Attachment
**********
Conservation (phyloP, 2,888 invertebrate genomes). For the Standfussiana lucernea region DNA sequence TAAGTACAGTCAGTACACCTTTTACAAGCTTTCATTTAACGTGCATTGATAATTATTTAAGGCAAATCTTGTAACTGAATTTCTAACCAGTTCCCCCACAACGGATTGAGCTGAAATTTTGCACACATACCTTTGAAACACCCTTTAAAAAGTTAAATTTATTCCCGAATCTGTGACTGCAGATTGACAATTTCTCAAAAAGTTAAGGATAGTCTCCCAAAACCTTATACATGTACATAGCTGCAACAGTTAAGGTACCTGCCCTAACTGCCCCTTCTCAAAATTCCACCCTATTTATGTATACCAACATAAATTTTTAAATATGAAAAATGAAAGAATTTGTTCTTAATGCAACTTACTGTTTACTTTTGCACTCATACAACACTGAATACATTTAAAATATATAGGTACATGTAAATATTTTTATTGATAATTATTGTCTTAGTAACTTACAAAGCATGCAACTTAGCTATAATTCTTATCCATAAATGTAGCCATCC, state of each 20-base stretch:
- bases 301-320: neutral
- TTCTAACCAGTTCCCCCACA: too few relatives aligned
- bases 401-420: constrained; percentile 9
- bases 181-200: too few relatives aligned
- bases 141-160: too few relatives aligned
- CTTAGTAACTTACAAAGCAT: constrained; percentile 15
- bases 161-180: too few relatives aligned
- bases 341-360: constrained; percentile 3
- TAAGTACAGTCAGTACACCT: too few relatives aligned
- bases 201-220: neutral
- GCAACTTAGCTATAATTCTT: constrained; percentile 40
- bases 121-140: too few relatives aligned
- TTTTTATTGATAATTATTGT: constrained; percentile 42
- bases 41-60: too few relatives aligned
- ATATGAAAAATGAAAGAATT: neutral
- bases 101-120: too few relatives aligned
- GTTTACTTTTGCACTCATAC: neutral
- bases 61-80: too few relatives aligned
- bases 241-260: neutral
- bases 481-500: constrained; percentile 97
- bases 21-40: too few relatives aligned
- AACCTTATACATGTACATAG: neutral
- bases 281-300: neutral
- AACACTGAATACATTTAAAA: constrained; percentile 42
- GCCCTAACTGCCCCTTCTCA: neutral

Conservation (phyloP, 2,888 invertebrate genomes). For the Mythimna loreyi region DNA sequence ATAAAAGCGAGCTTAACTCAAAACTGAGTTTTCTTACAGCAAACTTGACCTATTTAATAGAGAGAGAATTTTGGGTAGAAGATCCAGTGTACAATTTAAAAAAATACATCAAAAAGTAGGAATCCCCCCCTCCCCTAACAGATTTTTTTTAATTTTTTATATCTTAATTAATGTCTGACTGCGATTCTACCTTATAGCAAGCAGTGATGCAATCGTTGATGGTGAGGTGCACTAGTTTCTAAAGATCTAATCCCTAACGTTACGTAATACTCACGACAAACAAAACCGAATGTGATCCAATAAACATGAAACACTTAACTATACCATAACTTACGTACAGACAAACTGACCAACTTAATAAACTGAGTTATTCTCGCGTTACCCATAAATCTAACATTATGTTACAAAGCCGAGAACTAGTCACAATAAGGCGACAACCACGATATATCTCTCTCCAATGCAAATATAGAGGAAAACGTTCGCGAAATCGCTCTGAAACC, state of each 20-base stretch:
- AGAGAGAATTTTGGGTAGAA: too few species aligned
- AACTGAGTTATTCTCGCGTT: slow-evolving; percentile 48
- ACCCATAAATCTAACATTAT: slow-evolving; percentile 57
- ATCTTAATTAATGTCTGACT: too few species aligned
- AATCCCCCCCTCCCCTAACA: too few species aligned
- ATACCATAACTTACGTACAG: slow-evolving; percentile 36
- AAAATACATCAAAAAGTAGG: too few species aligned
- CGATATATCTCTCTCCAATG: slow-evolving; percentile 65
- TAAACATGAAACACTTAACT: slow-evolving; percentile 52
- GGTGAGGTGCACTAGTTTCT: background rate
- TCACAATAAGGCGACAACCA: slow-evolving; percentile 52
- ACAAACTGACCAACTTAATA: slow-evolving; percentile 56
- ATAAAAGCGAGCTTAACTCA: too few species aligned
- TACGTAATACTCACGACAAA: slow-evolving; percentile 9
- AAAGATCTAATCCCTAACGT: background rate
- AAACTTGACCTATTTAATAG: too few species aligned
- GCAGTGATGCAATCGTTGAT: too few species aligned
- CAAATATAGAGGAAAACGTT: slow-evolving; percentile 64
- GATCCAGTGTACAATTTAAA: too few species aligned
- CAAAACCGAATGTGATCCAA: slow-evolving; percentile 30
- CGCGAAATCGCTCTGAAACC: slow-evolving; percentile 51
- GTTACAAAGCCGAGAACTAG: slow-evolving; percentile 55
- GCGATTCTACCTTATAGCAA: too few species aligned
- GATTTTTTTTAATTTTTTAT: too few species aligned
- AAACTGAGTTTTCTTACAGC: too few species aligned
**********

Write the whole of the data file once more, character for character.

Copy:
Conservation (phyloP, 2,888 invertebrate genomes). For the Standfussiana lucernea region DNA sequence TAAGTACAGTCAGTACACCTTTTACAAGCTTTCATTTAACGTGCATTGATAATTATTTAAGGCAAATCTTGTAACTGAATTTCTAACCAGTTCCCCCACAACGGATTGAGCTGAAATTTTGCACACATACCTTTGAAACACCCTTTAAAAAGTTAAATTTATTCCCGAATCTGTGACTGCAGATTGACAATTTCTCAAAAAGTTAAGGATAGTCTCCCAAAACCTTATACATGTACATAGCTGCAACAGTTAAGGTACCTGCCCTAACTGCCCCTTCTCAAAATTCCACCCTATTTATGTATACCAACATAAATTTTTAAATATGAAAAATGAAAGAATTTGTTCTTAATGCAACTTACTGTTTACTTTTGCACTCATACAACACTGAATACATTTAAAATATATAGGTACATGTAAATATTTTTATTGATAATTATTGTCTTAGTAACTTACAAAGCATGCAACTTAGCTATAATTCTTATCCATAAATGTAGCCATCC, state of each 20-base stretch:
- bases 301-320: neutral
- TTCTAACCAGTTCCCCCACA: too few relatives aligned
- bases 401-420: constrained; percentile 9
- bases 181-200: too few relatives aligned
- bases 141-160: too few relatives aligned
- CTTAGTAACTTACAAAGCAT: constrained; percentile 15
- bases 161-180: too few relatives aligned
- bases 341-360: constrained; percentile 3
- TAAGTACAGTCAGTACACCT: too few relatives aligned
- bases 201-220: neutral
- GCAACTTAGCTATAATTCTT: constrained; percentile 40
- bases 121-140: too few relatives aligned
- TTTTTATTGATAATTATTGT: constrained; percentile 42
- bases 41-60: too few relatives aligned
- ATATGAAAAATGAAAGAATT: neutral
- bases 101-120: too few relatives aligned
- GTTTACTTTTGCACTCATAC: neutral
- bases 61-80: too few relatives aligned
- bases 241-260: neutral
- bases 481-500: constrained; percentile 97
- bases 21-40: too few relatives aligned
- AACCTTATACATGTACATAG: neutral
- bases 281-300: neutral
- AACACTGAATACATTTAAAA: constrained; percentile 42
- GCCCTAACTGCCCCTTCTCA: neutral

Conservation (phyloP, 2,888 invertebrate genomes). For the Mythimna loreyi region DNA sequence ATAAAAGCGAGCTTAACTCAAAACTGAGTTTTCTTACAGCAAACTTGACCTATTTAATAGAGAGAGAATTTTGGGTAGAAGATCCAGTGTACAATTTAAAAAAATACATCAAAAAGTAGGAATCCCCCCCTCCCCTAACAGATTTTTTTTAATTTTTTATATCTTAATTAATGTCTGACTGCGATTCTACCTTATAGCAAGCAGTGATGCAATCGTTGATGGTGAGGTGCACTAGTTTCTAAAGATCTAATCCCTAACGTTACGTAATACTCACGACAAACAAAACCGAATGTGATCCAATAAACATGAAACACTTAACTATACCATAACTTACGTACAGACAAACTGACCAACTTAATAAACTGAGTTATTCTCGCGTTACCCATAAATCTAACATTATGTTACAAAGCCGAGAACTAGTCACAATAAGGCGACAACCACGATATATCTCTCTCCAATGCAAATATAGAGGAAAACGTTCGCGAAATCGCTCTGAAACC, state of each 20-base stretch:
- AGAGAGAATTTTGGGTAGAA: too few species aligned
- AACTGAGTTATTCTCGCGTT: slow-evolving; percentile 48
- ACCCATAAATCTAACATTAT: slow-evolving; percentile 57
- ATCTTAATTAATGTCTGACT: too few species aligned
- AATCCCCCCCTCCCCTAACA: too few species aligned
- ATACCATAACTTACGTACAG: slow-evolving; percentile 36
- AAAATACATCAAAAAGTAGG: too few species aligned
- CGATATATCTCTCTCCAATG: slow-evolving; percentile 65
- TAAACATGAAACACTTAACT: slow-evolving; percentile 52
- GGTGAGGTGCACTAGTTTCT: background rate
- TCACAATAAGGCGACAACCA: slow-evolving; percentile 52
- ACAAACTGACCAACTTAATA: slow-evolving; percentile 56
- ATAAAAGCGAGCTTAACTCA: too few species aligned
- TACGTAATACTCACGACAAA: slow-evolving; percentile 9
- AAAGATCTAATCCCTAACGT: background rate
- AAACTTGACCTATTTAATAG: too few species aligned
- GCAGTGATGCAATCGTTGAT: too few species aligned
- CAAATATAGAGGAAAACGTT: slow-evolving; percentile 64
- GATCCAGTGTACAATTTAAA: too few species aligned
- CAAAACCGAATGTGATCCAA: slow-evolving; percentile 30
- CGCGAAATCGCTCTGAAACC: slow-evolving; percentile 51
- GTTACAAAGCCGAGAACTAG: slow-evolving; percentile 55
- GCGATTCTACCTTATAGCAA: too few species aligned
- GATTTTTTTTAATTTTTTAT: too few species aligned
- AAACTGAGTTTTCTTACAGC: too few species aligned